No muti in body parts

"MY cousin was still gasping when we started slicing his penis and hands off."

“MY cousin was still gasping when we started slicing his penis and hands off.”

Samson Majoko (35) from Mozambique testified before the Malamulele magistrate’s court last Wednesday after he was caught in possession of human body parts.

Majoko admitted to the court that the human body parts he was found in possession of were those of his cousin.

He said he and his accomplices had ritually murdered his cousin for muti purposes in Xiphuraphureni village, Malamulele.

He told the court that he was arrested by the police while he was waiting for the buyer, who had promised to pay R100 000 in cash for the body parts. He alleged that this promise was made to his uncle, who in turn told him about it.

“We lured our cousin to the nearby river where my ‘colleagues’ hit him with an axe until he lost consciousness,” Majoko described.

The case was remanded to July 31 for a bail application and for further police investigations to be done.

Provincial police spokesperson, Brig Hlangwani Mulaudzi, said Majoko had been found with the body parts in a plastic bag on his lap. He said both the suspect and the victim were illegal immigrants from Mozambique.

Speaking on behalf of Xiphuraphureni residents, Eric Masungwini said anyone involved in such crimes should be arrested and sentenced to life imprisonment.

Cases involving ritual murder with the aim of harvesting body parts are becoming more frequent, and have three things in common: the murders were committed in order to harvest body parts, fees as high as R100 000 were promised for the delivery of the body parts, and the murders were committed by people who were family or had a close relationship with the victims.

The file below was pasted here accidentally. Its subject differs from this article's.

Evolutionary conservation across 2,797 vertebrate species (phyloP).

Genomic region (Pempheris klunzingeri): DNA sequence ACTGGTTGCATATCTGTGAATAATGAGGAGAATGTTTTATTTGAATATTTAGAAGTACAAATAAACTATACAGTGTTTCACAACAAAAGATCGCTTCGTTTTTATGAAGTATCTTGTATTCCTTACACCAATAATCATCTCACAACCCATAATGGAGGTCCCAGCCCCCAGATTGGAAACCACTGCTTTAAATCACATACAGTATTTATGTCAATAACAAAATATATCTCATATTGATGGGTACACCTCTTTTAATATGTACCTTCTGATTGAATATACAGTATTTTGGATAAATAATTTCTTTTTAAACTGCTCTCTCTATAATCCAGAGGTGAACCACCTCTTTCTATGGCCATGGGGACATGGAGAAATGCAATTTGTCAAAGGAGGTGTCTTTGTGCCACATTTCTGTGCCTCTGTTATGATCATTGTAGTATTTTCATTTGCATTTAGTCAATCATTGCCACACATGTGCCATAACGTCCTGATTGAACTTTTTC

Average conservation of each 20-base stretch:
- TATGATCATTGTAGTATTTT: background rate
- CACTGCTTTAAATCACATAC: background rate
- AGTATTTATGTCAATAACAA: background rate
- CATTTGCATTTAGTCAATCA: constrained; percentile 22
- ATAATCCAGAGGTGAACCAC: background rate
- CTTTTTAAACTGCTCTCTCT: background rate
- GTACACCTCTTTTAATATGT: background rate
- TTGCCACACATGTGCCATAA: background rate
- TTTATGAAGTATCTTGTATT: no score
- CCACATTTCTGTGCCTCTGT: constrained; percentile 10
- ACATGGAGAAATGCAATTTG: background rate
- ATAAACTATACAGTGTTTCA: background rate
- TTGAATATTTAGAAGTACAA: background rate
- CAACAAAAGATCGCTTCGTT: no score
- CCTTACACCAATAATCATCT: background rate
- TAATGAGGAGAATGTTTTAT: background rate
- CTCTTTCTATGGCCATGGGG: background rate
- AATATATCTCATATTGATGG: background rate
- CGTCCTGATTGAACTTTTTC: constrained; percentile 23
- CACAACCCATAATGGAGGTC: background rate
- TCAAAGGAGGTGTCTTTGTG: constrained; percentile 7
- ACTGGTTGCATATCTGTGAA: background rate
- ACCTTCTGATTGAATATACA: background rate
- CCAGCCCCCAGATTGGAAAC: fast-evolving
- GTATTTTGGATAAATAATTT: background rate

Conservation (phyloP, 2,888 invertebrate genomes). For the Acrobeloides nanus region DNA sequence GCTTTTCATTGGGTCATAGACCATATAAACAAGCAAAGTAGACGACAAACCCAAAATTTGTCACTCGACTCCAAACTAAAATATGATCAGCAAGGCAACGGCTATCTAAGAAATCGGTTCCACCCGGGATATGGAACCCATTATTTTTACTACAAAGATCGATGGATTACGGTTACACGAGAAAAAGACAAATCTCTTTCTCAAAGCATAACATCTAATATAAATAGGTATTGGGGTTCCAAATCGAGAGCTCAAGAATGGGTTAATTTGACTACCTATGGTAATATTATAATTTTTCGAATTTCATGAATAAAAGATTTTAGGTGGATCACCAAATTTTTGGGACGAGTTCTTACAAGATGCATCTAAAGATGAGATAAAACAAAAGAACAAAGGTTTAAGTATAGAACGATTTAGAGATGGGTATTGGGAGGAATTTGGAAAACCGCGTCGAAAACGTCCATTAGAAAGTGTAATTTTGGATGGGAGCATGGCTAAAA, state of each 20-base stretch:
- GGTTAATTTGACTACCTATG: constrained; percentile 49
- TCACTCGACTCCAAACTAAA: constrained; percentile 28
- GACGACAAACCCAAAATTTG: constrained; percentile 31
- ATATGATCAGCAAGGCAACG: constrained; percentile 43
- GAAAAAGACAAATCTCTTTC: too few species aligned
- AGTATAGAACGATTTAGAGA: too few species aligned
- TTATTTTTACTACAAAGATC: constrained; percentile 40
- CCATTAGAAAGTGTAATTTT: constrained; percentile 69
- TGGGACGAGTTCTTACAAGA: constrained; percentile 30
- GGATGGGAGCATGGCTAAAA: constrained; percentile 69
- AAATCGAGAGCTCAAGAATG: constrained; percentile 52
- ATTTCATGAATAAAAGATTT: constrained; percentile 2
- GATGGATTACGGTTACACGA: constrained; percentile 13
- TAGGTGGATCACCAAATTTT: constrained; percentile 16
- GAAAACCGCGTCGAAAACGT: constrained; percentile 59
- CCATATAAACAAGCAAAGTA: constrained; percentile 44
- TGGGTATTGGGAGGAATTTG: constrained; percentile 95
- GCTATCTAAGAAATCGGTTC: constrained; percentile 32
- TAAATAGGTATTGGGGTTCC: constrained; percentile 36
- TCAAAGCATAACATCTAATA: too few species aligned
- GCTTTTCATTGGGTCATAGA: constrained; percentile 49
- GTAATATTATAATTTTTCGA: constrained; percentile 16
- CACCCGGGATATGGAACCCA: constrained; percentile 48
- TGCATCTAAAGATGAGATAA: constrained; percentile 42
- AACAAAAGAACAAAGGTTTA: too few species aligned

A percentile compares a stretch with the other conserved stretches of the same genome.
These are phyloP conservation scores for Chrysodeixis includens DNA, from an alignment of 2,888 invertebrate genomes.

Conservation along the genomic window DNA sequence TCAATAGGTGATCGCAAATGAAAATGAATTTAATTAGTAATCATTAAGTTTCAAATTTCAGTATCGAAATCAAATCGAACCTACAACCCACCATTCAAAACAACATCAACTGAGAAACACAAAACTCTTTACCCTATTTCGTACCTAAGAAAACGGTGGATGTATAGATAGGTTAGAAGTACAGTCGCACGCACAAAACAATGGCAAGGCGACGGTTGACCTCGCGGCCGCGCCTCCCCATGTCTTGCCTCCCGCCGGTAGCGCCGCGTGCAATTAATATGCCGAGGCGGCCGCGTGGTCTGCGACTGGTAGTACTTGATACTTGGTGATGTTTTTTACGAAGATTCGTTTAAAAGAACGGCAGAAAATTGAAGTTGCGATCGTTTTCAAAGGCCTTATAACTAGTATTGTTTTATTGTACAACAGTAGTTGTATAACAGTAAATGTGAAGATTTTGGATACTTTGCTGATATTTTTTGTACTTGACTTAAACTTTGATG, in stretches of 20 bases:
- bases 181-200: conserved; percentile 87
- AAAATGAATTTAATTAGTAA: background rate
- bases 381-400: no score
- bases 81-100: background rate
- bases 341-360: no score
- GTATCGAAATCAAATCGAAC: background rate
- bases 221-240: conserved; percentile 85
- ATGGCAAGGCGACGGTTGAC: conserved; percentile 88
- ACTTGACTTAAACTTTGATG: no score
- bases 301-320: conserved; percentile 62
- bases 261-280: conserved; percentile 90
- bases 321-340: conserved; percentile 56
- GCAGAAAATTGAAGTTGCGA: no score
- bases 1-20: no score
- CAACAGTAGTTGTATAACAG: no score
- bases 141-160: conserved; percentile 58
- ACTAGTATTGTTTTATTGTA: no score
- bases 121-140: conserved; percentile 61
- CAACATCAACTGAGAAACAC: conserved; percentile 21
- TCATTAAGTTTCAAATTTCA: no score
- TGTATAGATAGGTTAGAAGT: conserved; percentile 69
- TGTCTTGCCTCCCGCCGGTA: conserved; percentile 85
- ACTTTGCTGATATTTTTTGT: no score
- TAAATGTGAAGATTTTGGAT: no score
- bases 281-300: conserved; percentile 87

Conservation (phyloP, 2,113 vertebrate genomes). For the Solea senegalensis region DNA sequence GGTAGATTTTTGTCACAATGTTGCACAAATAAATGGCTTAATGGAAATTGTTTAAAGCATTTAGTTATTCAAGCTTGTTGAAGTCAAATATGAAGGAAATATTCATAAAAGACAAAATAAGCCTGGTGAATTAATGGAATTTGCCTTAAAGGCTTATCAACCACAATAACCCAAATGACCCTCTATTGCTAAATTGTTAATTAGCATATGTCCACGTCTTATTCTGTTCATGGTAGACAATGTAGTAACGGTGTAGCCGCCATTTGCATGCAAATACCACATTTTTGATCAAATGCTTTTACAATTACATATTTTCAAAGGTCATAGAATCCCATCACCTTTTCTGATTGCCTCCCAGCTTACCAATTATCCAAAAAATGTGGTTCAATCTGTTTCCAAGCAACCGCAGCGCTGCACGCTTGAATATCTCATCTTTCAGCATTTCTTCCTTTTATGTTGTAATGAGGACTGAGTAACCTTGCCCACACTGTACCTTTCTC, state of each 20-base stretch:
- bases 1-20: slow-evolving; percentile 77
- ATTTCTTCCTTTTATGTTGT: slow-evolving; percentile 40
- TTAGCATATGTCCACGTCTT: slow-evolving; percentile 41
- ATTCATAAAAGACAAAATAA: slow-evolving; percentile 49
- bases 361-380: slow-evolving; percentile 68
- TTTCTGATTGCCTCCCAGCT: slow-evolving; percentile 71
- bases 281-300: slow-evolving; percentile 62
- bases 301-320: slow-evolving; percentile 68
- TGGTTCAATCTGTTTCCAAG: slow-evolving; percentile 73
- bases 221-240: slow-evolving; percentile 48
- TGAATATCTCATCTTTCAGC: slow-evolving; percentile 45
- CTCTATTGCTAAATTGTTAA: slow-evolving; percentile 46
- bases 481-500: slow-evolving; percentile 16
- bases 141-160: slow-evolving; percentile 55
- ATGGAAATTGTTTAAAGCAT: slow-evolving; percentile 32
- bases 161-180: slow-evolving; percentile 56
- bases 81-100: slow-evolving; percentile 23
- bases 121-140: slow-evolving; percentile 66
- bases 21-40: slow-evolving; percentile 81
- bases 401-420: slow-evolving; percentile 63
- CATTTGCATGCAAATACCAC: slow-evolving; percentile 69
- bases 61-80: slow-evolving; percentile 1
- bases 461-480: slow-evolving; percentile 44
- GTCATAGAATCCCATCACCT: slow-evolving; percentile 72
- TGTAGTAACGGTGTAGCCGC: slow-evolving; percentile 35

In a separate case, a traditional healer, Nelson Baloyi (48) from Tshitavha Sambandou village, and a Tshilidzini Hospital employee, Desmond Nemushungwa (29) from Shayandima were refused bail by the Thohoyandou magistrate’s court last week. Baloyi and Nemushungwa are accused of ritually murdering Nemushungwa’s close relative, Mercy Ndou (33) from Makuya village.

Ndou’s body was found on June 23. Her eyes, private parts, flesh from her buttocks, and left leg had been removed. Acid had been poured over her body. The two suspects will appear before court again on July 16.

In the third case of this kind, Freddy Tshikhudo Nethengwe (38) is accused of having ritually murdered his Zimbabwean girlfriend.

The woman’s arm and private parts had been removed The Indian couple who was also implicated in the case, were acquitted of all charges shortly after their arrests in April last year.

The case against Nethengwe is in the process of being moved to the Thohoyandou high court, and a date has not yet been set.

Mulaudzi said a special task team that was being assisted by the occult unit in Pretoria, was assigned to work on complicated cases involving witchcraft.

He said the special task team was successfully uncovering various cases.

He added that arrests were imminent in a new ritual murder case that occurred in Khubvi village recently.

He could not provide any details, he said, as this could compromise the case at this stage.

Reacting to these latest ritual murders, Mtulaheni Neluvhola, president of the Limpopo Traditional Healers Association, said there was no medicine in human body parts. He said those who were killing people claiming to be traditional healers were lying.

“They are criminals, not healers. The deserve to be sentenced for life in jail.

“Real traditional healers get medicine from trees, not human flesh,” Neluvhola said.

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One Comment

  1. All foreigners must go back were they belongs because they destroying our contry

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